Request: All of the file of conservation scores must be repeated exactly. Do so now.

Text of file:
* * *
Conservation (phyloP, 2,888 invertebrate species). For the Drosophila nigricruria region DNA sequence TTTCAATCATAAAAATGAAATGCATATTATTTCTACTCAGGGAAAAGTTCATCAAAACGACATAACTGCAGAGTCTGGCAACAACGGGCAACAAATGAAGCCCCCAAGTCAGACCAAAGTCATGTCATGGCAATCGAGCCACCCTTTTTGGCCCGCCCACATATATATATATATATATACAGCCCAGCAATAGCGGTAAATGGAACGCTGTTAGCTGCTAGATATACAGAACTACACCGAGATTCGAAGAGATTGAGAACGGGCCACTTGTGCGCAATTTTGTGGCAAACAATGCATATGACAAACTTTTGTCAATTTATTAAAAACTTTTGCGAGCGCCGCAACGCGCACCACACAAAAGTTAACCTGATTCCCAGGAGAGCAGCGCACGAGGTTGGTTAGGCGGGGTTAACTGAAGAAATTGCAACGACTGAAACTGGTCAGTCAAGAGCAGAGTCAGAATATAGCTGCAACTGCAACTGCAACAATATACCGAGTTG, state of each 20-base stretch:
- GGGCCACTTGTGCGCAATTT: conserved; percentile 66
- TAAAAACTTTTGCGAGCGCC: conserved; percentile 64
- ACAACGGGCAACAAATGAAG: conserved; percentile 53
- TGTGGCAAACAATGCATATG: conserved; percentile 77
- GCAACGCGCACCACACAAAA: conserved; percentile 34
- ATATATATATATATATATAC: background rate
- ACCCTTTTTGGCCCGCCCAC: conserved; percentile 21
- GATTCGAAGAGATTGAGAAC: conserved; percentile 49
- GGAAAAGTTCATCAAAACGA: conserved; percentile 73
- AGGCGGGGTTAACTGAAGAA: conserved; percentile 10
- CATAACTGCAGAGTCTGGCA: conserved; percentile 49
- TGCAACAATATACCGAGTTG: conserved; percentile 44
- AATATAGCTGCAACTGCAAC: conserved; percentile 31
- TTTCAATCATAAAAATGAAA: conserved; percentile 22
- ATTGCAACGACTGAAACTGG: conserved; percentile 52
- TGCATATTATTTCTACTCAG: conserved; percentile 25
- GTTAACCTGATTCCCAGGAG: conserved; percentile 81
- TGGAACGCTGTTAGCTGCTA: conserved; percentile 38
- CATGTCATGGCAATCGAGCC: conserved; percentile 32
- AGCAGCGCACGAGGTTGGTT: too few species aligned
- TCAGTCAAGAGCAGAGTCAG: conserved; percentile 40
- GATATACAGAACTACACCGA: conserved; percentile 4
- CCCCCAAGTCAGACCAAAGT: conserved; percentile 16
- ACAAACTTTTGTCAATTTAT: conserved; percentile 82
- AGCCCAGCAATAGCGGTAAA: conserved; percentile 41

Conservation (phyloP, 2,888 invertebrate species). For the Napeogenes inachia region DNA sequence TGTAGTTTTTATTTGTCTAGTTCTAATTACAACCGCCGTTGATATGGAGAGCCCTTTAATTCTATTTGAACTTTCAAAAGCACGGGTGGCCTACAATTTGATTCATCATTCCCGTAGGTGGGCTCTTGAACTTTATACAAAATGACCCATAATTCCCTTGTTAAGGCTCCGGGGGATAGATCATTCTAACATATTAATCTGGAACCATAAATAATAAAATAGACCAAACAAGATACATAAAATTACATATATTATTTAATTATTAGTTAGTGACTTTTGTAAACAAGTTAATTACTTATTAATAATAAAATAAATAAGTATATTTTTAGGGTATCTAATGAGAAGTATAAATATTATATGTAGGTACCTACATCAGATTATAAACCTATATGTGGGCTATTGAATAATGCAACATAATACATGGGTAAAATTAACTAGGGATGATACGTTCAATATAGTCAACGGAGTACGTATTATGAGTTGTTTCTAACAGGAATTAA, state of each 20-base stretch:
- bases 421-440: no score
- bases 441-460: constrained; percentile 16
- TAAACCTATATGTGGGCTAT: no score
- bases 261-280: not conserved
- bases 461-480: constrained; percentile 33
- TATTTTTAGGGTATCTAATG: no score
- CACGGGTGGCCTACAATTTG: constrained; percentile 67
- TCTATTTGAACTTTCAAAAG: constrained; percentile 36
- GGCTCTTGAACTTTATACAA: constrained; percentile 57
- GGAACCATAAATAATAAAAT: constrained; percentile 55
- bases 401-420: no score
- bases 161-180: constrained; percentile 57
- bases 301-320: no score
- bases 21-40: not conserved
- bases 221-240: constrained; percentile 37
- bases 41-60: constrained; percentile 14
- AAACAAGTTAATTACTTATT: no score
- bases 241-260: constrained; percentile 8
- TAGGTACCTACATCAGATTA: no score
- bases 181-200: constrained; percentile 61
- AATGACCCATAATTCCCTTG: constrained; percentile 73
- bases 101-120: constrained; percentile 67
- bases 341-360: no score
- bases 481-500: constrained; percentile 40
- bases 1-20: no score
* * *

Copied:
Conservation (phyloP, 2,888 invertebrate species). For the Drosophila nigricruria region DNA sequence TTTCAATCATAAAAATGAAATGCATATTATTTCTACTCAGGGAAAAGTTCATCAAAACGACATAACTGCAGAGTCTGGCAACAACGGGCAACAAATGAAGCCCCCAAGTCAGACCAAAGTCATGTCATGGCAATCGAGCCACCCTTTTTGGCCCGCCCACATATATATATATATATATACAGCCCAGCAATAGCGGTAAATGGAACGCTGTTAGCTGCTAGATATACAGAACTACACCGAGATTCGAAGAGATTGAGAACGGGCCACTTGTGCGCAATTTTGTGGCAAACAATGCATATGACAAACTTTTGTCAATTTATTAAAAACTTTTGCGAGCGCCGCAACGCGCACCACACAAAAGTTAACCTGATTCCCAGGAGAGCAGCGCACGAGGTTGGTTAGGCGGGGTTAACTGAAGAAATTGCAACGACTGAAACTGGTCAGTCAAGAGCAGAGTCAGAATATAGCTGCAACTGCAACTGCAACAATATACCGAGTTG, state of each 20-base stretch:
- GGGCCACTTGTGCGCAATTT: conserved; percentile 66
- TAAAAACTTTTGCGAGCGCC: conserved; percentile 64
- ACAACGGGCAACAAATGAAG: conserved; percentile 53
- TGTGGCAAACAATGCATATG: conserved; percentile 77
- GCAACGCGCACCACACAAAA: conserved; percentile 34
- ATATATATATATATATATAC: background rate
- ACCCTTTTTGGCCCGCCCAC: conserved; percentile 21
- GATTCGAAGAGATTGAGAAC: conserved; percentile 49
- GGAAAAGTTCATCAAAACGA: conserved; percentile 73
- AGGCGGGGTTAACTGAAGAA: conserved; percentile 10
- CATAACTGCAGAGTCTGGCA: conserved; percentile 49
- TGCAACAATATACCGAGTTG: conserved; percentile 44
- AATATAGCTGCAACTGCAAC: conserved; percentile 31
- TTTCAATCATAAAAATGAAA: conserved; percentile 22
- ATTGCAACGACTGAAACTGG: conserved; percentile 52
- TGCATATTATTTCTACTCAG: conserved; percentile 25
- GTTAACCTGATTCCCAGGAG: conserved; percentile 81
- TGGAACGCTGTTAGCTGCTA: conserved; percentile 38
- CATGTCATGGCAATCGAGCC: conserved; percentile 32
- AGCAGCGCACGAGGTTGGTT: too few species aligned
- TCAGTCAAGAGCAGAGTCAG: conserved; percentile 40
- GATATACAGAACTACACCGA: conserved; percentile 4
- CCCCCAAGTCAGACCAAAGT: conserved; percentile 16
- ACAAACTTTTGTCAATTTAT: conserved; percentile 82
- AGCCCAGCAATAGCGGTAAA: conserved; percentile 41

Conservation (phyloP, 2,888 invertebrate species). For the Napeogenes inachia region DNA sequence TGTAGTTTTTATTTGTCTAGTTCTAATTACAACCGCCGTTGATATGGAGAGCCCTTTAATTCTATTTGAACTTTCAAAAGCACGGGTGGCCTACAATTTGATTCATCATTCCCGTAGGTGGGCTCTTGAACTTTATACAAAATGACCCATAATTCCCTTGTTAAGGCTCCGGGGGATAGATCATTCTAACATATTAATCTGGAACCATAAATAATAAAATAGACCAAACAAGATACATAAAATTACATATATTATTTAATTATTAGTTAGTGACTTTTGTAAACAAGTTAATTACTTATTAATAATAAAATAAATAAGTATATTTTTAGGGTATCTAATGAGAAGTATAAATATTATATGTAGGTACCTACATCAGATTATAAACCTATATGTGGGCTATTGAATAATGCAACATAATACATGGGTAAAATTAACTAGGGATGATACGTTCAATATAGTCAACGGAGTACGTATTATGAGTTGTTTCTAACAGGAATTAA, state of each 20-base stretch:
- bases 421-440: no score
- bases 441-460: constrained; percentile 16
- TAAACCTATATGTGGGCTAT: no score
- bases 261-280: not conserved
- bases 461-480: constrained; percentile 33
- TATTTTTAGGGTATCTAATG: no score
- CACGGGTGGCCTACAATTTG: constrained; percentile 67
- TCTATTTGAACTTTCAAAAG: constrained; percentile 36
- GGCTCTTGAACTTTATACAA: constrained; percentile 57
- GGAACCATAAATAATAAAAT: constrained; percentile 55
- bases 401-420: no score
- bases 161-180: constrained; percentile 57
- bases 301-320: no score
- bases 21-40: not conserved
- bases 221-240: constrained; percentile 37
- bases 41-60: constrained; percentile 14
- AAACAAGTTAATTACTTATT: no score
- bases 241-260: constrained; percentile 8
- TAGGTACCTACATCAGATTA: no score
- bases 181-200: constrained; percentile 61
- AATGACCCATAATTCCCTTG: constrained; percentile 73
- bases 101-120: constrained; percentile 67
- bases 341-360: no score
- bases 481-500: constrained; percentile 40
- bases 1-20: no score